Image source: CVS Health.

While we Fools are not big believers in technical analysis as the sole means of choosing a stock, we certainly recognize that charts can serve a useful purpose in helping to make better investment decisions. After all, charts can be quite helpful in zooming out to keep an eye on the big picture, and then can be instrumental in helping investors to see long-term trends that might not otherwise be clear from just reading press releases.

With that in mind, let's see how using a few charts can help to explain CVS Health's (NYSE:CVS) recent history. The five diagrams below go a long way toward explaining what retail pharmacy and pharmacy benefit manager has accomplished over the last few years, and they may even offer some insights as to where it's heading in the future.

1. Growth has been strong...

CVS Revenue (TTM) Chart

CVS Revenue (TTM) data by YCharts.

With more than $166 billion in trailing-12-month revenue, CVS Health is truly a healthcare force to be reckoned with. It's quite hard for companies of this size to continuously grow revenue at double-digit rates, but the company continues to prove that it's capable of doing just that.

What's driving the strong results? It's a combination of continued fast growth in both its retail empire and its pharmacy benefit management business, plus a handful of successful bolt-on acquisitions.

CVS Health's retail footprint took a sizable step forward thanks to last year's $1.9 billion acquisition of Target's pharmacy and clinical business. The deal single-handedly expanded the company's retail presence by more than 20% and provides the company with yet another way to conveniently reach customers.

Acquisitions have also helped to power the pharmacy benefits management business. Last year CVS Health paid $12.7 to buy out Omnicare, a leading provider of pharmacy services to long-term care facilities. The deal gave CVS Health a strong presence in a market that is poised for signifiant growth, especially with 10,000 baby boomers reaching retirement age every single day. 

2. ...but margins have been weak

You may have noticed in the chart above that net income hasn't moved in the same continuous upward trajectory as revenue over the last few years. That's because the company's margin profile have heading the wrong direction for quite some time, and the problem only continues to get worse. 

CVS Gross Profit Margin (TTM) Chart

CVS Gross Profit Margin (TTM) data by YCharts.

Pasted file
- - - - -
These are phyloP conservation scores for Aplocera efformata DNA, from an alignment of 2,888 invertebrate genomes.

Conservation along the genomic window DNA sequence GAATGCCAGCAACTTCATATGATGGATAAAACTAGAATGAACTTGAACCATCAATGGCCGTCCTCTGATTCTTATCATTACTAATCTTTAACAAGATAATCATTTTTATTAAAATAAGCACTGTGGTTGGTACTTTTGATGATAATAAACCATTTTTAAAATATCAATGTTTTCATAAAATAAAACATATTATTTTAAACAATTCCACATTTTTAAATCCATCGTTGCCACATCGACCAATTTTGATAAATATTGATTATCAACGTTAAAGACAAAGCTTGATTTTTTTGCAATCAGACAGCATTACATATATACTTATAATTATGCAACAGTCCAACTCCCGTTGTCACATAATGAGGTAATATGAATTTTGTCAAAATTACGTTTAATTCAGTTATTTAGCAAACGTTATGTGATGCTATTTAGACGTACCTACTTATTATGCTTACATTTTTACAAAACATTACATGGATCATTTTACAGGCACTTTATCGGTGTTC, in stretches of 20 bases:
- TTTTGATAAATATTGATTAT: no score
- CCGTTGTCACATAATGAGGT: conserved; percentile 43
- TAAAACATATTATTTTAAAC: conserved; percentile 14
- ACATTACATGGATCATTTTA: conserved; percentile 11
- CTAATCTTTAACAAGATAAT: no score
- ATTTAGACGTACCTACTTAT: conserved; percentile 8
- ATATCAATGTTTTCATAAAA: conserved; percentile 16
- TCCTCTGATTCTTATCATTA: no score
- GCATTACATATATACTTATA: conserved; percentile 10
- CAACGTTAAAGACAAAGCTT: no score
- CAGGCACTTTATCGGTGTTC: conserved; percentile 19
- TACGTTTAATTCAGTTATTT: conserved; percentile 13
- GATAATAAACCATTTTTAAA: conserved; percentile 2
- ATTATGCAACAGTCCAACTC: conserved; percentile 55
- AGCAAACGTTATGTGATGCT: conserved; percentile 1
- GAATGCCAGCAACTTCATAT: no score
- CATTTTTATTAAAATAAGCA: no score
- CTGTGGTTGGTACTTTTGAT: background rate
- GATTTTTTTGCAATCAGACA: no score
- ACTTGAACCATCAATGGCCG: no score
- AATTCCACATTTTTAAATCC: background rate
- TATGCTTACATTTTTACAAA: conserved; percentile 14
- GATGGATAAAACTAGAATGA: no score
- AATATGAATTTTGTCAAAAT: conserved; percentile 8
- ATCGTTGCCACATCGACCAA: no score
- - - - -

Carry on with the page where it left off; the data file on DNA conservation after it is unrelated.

Thankfully, management is aware of the issue and believes that the margin problem is temporary. The company stated that one-time costs related to the Target and Omnicare acquisitions are inflating its expense profile right now, but those costs will ease of time. In addition, both businesses have slightly different margin profiles than the company did prior to the acquisitions, and CVS Health believes that they should tick up once they are fully integrated.

3. Bringing down the share count

Even with the lower-margin profile, CVS Health continues to produces billions in free cash flow each year, and management has committed to using that excess cash to repurchase copious amounts of shares on the open market. For several years in a row, the company has shelled out billion on share repurchases, which has helped to slowly chip away at the number of shares outstanding.

CVS Average Diluted Shares Outstanding (Quarterly) Chart

CVS Average Diluted Shares Outstanding (Quarterly) data by YCharts.

More recently we've seen the company get quite aggressive with its repurchase activity, taking advantage of its share-price weakness in the first half of the year. So far in 2016, management has bought back more than $4 billion worth of stock, exhausting its planned buyback activity for the year.

4. Putting money in shareholders' pockets

Share repurchases are the primary way that the company rewards its shareholders, but CVS Health has a long history of paying out a strong dividend, too. Since initiating its first payout in 1985, the company has made a regular habit of bumping its payout. 

More recently, we've seen a huge increase in its dividend growth rate. Last year the company announced a 21% increase in its dividend payment, which continues its recent history of making significant bumps to its quarterly payout. 

CVS Dividend Chart

CVS Dividend data by YCharts.

Better yet, last quarter the company boasted an adjusted payout ratio of 31%, which is still below its 2018 target of 35%. That hints that investors can expect to see more dividend increases in the years ahead.

5. A winning formula

With revenue and profits moving in the right direction and the share count coming down, perhaps it shouldn't be a surprise to see that CVS Health investors have been rewarded with market-beating performance over the past five years.

CVS Chart

CVS data by YCharts.

Looking ahead, management is calling for full-year top-line growth of at least 17%, and for adjusted earnings per share to land between $5.81 to $5.89. That represents a solid growth rate of 12.5%, and analysts currently believe that the company will be able to pull off double-digit profit in each of the next five years. With shares trading hands for 16.7 times the midpoint of management's full-year earnings guidance range, and a dividend yield of 1.74%, I'd argue that this is a great time to consider adding a few shares of this long-term winner to your portfolio.

This article represents the opinion of the writer, who may disagree with the “official” recommendation position of a Motley Fool premium advisory service. We’re motley! Questioning an investing thesis -- even one of our own -- helps us all think critically about investing and make decisions that help us become smarter, happier, and richer.